Thoughts on the chaotic order of nature and its relation to humanity

In the early 90’s I began to spend a lot of time hiking and being in the woods.  For me that became a very big part of my life (and still is).  Most certainly, there was something ‘different’ about being in nature. 

As I sat one day in the woods I was struck by a simple thing – there’s not one straight line out here!  Not only that, there’s no circles, there’s nothing thats perfectly spaced, or any ordered shape at all.  Everywhere I looked I saw nothing but disorder, a mess, a chaos.  Everything was random, oddball shapes going everywhere in every direction.  Twigs, rocks, leaves, branches, grass, everything a chaos of haphazard placement.  But, in this chaos there was this wonderful order, a wonderful harmony that, at times, seemed almost sublime. 

Going back to the city I was struck by how everywhere I turned I saw straight lines, ordered shapes, perfect circles, things spaced exactly apart – the exact opposite of what I saw in nature.  I began to see that this ‘ordered order’ of the city made me weary.  I jokingly called it ‘ordered weariness’.  I also began to see that it made me so weary I yearned more and more for the ordered chaos of nature.

It made me wonder what chaos was.  Nature, really, is chaos.  It’s a mess . . . in a way.  Everything is in its place as a result of situation, as a result of various circumstances.  Nothing is put there to make it look ‘ordered’.  In the human environment, on the other hand, everything is placed or designed for a reason by someone.  It is intentional.  In nature, it is not.  In that sense, nature is a ‘mess’ or a ‘chaos’ as nothing is planned, at least in the human sense.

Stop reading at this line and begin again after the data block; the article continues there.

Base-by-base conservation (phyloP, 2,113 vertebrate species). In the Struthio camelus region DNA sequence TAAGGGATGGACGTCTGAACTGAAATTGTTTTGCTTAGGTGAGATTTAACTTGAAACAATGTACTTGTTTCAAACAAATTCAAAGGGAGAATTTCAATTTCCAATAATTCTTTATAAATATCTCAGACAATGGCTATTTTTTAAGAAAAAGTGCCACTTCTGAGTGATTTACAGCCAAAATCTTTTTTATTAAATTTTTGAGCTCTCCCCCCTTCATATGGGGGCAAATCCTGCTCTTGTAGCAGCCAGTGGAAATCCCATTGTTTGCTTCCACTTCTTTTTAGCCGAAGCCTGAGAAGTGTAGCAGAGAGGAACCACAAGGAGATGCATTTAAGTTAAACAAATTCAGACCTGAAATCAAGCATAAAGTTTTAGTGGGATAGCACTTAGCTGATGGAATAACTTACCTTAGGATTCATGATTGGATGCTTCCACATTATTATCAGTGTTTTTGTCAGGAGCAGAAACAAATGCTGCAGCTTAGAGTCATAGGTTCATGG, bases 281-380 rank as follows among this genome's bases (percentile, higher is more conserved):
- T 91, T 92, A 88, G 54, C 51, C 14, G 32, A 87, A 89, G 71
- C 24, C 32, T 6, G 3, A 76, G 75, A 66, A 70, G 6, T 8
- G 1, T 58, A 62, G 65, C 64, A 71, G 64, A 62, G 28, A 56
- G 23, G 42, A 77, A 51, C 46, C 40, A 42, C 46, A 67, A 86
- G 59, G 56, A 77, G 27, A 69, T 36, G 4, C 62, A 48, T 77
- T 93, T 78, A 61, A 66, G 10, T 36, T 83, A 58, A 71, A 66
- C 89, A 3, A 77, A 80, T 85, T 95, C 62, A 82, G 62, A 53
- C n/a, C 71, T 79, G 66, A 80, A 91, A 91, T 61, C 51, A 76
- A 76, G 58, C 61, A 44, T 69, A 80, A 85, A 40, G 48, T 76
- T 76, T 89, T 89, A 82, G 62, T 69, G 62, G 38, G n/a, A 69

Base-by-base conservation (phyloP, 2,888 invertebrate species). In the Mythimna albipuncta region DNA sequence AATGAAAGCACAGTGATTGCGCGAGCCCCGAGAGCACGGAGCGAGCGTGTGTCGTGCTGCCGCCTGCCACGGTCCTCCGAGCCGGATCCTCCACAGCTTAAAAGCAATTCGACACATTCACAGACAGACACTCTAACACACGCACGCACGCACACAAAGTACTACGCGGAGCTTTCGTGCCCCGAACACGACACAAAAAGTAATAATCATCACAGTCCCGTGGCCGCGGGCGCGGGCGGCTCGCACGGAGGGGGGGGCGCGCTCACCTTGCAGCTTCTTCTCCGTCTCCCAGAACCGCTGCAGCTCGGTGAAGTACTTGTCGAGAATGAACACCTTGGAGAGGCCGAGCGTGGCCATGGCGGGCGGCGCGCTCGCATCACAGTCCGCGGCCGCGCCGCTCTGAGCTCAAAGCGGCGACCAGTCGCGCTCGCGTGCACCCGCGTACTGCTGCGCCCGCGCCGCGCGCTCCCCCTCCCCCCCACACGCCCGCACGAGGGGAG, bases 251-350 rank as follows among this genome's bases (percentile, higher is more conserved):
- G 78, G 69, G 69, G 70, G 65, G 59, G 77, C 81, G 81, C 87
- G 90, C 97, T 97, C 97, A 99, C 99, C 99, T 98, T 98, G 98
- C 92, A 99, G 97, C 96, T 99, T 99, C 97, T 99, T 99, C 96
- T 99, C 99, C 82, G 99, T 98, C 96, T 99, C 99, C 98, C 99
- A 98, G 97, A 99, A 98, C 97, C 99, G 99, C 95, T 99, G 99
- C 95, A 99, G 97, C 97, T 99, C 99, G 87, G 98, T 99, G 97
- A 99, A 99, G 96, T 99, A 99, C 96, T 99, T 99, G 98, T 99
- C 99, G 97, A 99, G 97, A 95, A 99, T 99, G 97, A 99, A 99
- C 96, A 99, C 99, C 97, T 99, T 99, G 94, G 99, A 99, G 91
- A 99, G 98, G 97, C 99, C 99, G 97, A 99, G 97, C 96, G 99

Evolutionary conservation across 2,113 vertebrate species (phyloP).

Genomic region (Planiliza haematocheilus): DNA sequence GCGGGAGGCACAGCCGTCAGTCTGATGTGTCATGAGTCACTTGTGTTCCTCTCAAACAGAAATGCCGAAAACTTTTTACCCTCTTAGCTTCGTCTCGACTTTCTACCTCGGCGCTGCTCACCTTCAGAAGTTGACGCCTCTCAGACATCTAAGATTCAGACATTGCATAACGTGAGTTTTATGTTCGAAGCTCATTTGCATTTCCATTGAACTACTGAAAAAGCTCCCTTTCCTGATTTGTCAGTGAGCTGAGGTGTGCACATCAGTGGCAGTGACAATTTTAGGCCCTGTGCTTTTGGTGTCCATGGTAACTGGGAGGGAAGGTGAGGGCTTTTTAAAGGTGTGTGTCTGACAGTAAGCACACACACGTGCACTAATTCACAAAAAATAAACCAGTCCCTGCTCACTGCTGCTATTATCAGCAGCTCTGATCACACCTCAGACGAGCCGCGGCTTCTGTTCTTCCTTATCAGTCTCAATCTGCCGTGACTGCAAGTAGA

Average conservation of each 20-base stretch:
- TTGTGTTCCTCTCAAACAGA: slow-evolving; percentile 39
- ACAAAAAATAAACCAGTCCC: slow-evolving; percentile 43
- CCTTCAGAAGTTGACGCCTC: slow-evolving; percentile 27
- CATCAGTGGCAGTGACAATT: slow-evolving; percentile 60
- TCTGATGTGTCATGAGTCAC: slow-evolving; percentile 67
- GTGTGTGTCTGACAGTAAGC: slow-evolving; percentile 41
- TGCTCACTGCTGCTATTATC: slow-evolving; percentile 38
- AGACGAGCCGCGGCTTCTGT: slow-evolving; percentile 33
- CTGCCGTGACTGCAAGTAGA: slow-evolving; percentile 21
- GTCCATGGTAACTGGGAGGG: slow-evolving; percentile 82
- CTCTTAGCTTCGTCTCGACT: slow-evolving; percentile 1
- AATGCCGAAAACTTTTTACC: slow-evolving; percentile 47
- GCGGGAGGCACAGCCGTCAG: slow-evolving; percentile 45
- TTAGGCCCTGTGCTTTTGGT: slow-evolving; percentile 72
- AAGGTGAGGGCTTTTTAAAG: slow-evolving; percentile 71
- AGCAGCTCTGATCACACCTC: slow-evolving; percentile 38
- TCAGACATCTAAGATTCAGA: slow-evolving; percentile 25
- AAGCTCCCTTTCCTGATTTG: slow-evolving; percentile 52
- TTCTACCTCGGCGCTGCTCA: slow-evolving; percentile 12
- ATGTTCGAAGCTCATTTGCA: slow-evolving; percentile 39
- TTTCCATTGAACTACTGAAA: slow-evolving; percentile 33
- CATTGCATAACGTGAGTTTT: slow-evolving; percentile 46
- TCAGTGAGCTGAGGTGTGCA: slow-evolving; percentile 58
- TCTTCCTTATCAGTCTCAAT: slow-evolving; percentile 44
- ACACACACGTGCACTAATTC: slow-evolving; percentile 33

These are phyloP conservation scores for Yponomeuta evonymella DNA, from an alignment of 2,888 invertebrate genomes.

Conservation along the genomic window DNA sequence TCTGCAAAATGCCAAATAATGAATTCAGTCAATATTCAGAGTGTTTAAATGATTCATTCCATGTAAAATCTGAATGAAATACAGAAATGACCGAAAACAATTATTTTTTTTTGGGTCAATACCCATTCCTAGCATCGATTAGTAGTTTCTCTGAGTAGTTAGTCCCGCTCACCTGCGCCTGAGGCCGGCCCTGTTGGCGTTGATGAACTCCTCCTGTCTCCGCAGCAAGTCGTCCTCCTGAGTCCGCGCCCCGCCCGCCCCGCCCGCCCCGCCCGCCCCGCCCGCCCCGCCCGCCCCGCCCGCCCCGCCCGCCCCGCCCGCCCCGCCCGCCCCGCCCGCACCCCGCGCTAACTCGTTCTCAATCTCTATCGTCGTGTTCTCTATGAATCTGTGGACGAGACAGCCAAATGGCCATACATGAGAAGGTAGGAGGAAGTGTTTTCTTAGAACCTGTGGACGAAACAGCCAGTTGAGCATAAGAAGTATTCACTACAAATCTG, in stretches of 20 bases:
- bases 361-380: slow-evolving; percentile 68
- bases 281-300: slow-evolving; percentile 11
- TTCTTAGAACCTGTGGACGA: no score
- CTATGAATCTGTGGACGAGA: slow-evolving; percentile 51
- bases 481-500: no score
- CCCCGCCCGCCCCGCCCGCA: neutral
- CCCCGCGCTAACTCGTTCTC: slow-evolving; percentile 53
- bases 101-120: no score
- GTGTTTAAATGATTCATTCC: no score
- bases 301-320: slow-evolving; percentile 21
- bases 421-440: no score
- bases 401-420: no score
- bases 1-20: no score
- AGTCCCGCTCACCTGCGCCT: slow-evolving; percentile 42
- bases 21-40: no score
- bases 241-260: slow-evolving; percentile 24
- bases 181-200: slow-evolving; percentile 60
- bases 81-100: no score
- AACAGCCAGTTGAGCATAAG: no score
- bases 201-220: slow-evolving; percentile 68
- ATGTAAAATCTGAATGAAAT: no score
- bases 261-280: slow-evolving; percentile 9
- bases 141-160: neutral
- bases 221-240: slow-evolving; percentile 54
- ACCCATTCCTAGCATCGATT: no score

It shows, really, varying levels of what order, or chaos, is.  Nature is chaos, that’s true, but if I was, say, stranded on an island what would I do?  I’d create an ordered element in that island – a hut, tools, trails through the trees, a plan of how to live, etc.  There becomes a need to have an order amongst the chaotic mess of nature.  Above I spoke of ‘order’ weariness’, which is being weary of the order of humanity.  Here, I could describe something like a ‘nature weariness’.  I have to create an ordered world to live in.  Humanity, really, cannot live in the chaotic condition of nature.  It needs some form of ‘humanly relevent’ order.

But, either way, being too much in nature or being too much in humanity creates a weariness in me, it seems.  It’s as if I am caught in the middle, trying to balance myself on the edge of a razor blade.  Going either way is bad. 

This is true of me, but I also feel its true of humanity.  We all suffer the weariness that corresponds with where we live.  In a primitive-like society people tend to be ‘nature weary’.  As a result, there is great meaning in ordered things, such as designwork, music, etc. as ‘humanly relevent’ order is lacking.  But in high civilization we are ‘order weary’, tired of order.  One of the things we do is to try to seek nature-like things.  Another aspect of ‘ordered weariness’ is that it makes people want chaos, rebellion, going against the norm, etc. that is so common in modern society.  Being in an ordered world some of us seek disorder, chaos.

It’s as if humanity is caught between the chaotic condition of nature and the unnatural results of its own creations.  Nature is too inhuman but humanities creations alienate us.  Human life, it seems, is trying to find a balance.

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